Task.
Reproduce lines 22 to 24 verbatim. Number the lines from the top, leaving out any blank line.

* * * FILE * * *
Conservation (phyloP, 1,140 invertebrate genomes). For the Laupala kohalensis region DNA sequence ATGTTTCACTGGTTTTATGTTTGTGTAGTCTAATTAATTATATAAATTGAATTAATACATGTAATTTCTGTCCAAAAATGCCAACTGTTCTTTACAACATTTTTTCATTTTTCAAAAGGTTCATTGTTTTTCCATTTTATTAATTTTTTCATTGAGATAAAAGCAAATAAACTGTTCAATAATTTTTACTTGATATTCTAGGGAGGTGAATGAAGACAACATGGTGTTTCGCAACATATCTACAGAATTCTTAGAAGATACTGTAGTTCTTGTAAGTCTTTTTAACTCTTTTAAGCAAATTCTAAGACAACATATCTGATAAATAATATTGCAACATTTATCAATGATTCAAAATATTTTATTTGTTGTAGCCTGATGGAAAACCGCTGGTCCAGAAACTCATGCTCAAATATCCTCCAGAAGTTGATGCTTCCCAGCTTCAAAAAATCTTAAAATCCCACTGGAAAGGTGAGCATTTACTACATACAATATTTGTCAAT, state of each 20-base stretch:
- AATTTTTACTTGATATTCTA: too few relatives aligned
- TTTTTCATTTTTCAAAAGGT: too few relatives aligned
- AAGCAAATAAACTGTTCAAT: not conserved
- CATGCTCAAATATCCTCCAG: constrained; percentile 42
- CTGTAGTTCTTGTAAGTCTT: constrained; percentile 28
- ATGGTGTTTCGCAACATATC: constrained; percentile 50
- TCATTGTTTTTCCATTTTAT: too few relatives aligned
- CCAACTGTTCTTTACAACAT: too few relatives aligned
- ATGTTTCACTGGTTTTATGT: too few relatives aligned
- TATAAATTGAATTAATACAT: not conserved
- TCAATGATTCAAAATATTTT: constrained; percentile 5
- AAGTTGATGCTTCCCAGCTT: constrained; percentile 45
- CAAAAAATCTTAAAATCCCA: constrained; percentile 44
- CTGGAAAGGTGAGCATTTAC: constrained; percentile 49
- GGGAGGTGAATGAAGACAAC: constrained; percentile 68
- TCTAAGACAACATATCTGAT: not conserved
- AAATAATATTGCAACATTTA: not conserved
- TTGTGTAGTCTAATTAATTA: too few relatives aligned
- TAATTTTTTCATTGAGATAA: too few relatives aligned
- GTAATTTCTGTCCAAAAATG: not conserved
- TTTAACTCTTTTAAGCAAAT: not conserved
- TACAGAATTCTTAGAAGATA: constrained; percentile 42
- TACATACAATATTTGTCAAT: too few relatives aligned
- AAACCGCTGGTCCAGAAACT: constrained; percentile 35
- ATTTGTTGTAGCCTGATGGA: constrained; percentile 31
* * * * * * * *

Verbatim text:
- TTTAACTCTTTTAAGCAAAT: not conserved
- TACAGAATTCTTAGAAGATA: constrained; percentile 42
- TACATACAATATTTGTCAAT: too few relatives aligned